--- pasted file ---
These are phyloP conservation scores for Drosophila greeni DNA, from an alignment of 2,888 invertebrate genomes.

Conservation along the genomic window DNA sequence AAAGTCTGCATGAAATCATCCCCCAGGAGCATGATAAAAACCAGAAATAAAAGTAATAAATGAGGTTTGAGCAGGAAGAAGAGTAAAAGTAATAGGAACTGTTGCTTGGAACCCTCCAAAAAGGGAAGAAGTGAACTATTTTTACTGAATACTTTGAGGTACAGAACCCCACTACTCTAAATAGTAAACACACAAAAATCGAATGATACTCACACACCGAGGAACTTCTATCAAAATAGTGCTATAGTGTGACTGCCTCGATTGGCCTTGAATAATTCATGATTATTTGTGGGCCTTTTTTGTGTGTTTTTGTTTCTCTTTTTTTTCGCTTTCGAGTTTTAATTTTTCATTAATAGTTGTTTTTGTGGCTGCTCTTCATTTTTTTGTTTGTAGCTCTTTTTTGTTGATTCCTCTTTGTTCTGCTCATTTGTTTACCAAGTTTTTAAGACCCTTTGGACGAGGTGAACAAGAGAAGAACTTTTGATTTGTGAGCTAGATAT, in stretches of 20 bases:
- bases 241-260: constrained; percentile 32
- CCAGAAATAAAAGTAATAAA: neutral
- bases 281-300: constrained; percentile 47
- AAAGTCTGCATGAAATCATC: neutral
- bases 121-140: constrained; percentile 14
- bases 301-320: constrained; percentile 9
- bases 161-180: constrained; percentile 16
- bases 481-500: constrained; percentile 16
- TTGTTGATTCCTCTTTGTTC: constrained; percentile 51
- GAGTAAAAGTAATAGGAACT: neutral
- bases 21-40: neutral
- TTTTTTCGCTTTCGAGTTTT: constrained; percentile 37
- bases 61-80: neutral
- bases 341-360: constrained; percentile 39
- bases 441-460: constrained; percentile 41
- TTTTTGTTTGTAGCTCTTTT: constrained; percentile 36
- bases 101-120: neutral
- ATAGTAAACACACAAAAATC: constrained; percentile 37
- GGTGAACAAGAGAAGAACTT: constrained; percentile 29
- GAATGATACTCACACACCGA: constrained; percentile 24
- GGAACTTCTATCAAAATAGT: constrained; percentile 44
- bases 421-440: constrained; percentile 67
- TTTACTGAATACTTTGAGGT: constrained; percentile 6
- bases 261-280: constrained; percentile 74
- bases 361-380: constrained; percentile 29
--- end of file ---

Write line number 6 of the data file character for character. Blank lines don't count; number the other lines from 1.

- AAAGTCTGCATGAAATCATC: neutral